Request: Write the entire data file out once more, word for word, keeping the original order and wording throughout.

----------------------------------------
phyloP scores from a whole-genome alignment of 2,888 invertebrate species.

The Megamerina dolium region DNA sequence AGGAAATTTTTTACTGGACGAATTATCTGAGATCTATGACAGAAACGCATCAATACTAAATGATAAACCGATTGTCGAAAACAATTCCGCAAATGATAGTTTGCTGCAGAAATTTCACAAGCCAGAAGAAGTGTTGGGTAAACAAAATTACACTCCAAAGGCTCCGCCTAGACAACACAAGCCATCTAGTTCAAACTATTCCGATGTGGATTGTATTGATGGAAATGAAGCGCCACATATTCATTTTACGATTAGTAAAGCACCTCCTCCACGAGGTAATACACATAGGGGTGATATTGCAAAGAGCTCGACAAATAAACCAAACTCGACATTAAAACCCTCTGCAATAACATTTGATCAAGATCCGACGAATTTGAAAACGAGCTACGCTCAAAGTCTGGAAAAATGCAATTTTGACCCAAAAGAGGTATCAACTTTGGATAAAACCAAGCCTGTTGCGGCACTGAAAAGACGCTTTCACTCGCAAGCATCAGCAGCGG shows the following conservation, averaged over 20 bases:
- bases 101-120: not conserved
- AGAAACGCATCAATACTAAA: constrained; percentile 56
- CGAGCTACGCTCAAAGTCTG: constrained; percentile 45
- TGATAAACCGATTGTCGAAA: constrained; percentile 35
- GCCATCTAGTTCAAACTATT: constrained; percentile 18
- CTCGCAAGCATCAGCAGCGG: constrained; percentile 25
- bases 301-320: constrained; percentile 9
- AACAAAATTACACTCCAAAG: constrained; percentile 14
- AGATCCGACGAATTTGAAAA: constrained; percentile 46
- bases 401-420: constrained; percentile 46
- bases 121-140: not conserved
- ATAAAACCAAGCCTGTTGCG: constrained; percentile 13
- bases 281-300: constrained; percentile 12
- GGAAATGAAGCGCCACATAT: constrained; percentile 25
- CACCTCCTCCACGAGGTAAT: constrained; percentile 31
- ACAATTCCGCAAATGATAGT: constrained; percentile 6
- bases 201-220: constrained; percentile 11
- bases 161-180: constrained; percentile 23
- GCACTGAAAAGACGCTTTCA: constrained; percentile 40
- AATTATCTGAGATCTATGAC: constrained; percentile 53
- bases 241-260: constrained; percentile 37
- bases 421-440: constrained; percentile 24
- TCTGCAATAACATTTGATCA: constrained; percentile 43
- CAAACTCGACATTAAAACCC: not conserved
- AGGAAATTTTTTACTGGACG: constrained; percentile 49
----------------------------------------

phyloP scores from a whole-genome alignment of 2,888 invertebrate species.

The Megamerina dolium region DNA sequence AGGAAATTTTTTACTGGACGAATTATCTGAGATCTATGACAGAAACGCATCAATACTAAATGATAAACCGATTGTCGAAAACAATTCCGCAAATGATAGTTTGCTGCAGAAATTTCACAAGCCAGAAGAAGTGTTGGGTAAACAAAATTACACTCCAAAGGCTCCGCCTAGACAACACAAGCCATCTAGTTCAAACTATTCCGATGTGGATTGTATTGATGGAAATGAAGCGCCACATATTCATTTTACGATTAGTAAAGCACCTCCTCCACGAGGTAATACACATAGGGGTGATATTGCAAAGAGCTCGACAAATAAACCAAACTCGACATTAAAACCCTCTGCAATAACATTTGATCAAGATCCGACGAATTTGAAAACGAGCTACGCTCAAAGTCTGGAAAAATGCAATTTTGACCCAAAAGAGGTATCAACTTTGGATAAAACCAAGCCTGTTGCGGCACTGAAAAGACGCTTTCACTCGCAAGCATCAGCAGCGG shows the following conservation, averaged over 20 bases:
- bases 101-120: not conserved
- AGAAACGCATCAATACTAAA: constrained; percentile 56
- CGAGCTACGCTCAAAGTCTG: constrained; percentile 45
- TGATAAACCGATTGTCGAAA: constrained; percentile 35
- GCCATCTAGTTCAAACTATT: constrained; percentile 18
- CTCGCAAGCATCAGCAGCGG: constrained; percentile 25
- bases 301-320: constrained; percentile 9
- AACAAAATTACACTCCAAAG: constrained; percentile 14
- AGATCCGACGAATTTGAAAA: constrained; percentile 46
- bases 401-420: constrained; percentile 46
- bases 121-140: not conserved
- ATAAAACCAAGCCTGTTGCG: constrained; percentile 13
- bases 281-300: constrained; percentile 12
- GGAAATGAAGCGCCACATAT: constrained; percentile 25
- CACCTCCTCCACGAGGTAAT: constrained; percentile 31
- ACAATTCCGCAAATGATAGT: constrained; percentile 6
- bases 201-220: constrained; percentile 11
- bases 161-180: constrained; percentile 23
- GCACTGAAAAGACGCTTTCA: constrained; percentile 40
- AATTATCTGAGATCTATGAC: constrained; percentile 53
- bases 241-260: constrained; percentile 37
- bases 421-440: constrained; percentile 24
- TCTGCAATAACATTTGATCA: constrained; percentile 43
- CAAACTCGACATTAAAACCC: not conserved
- AGGAAATTTTTTACTGGACG: constrained; percentile 49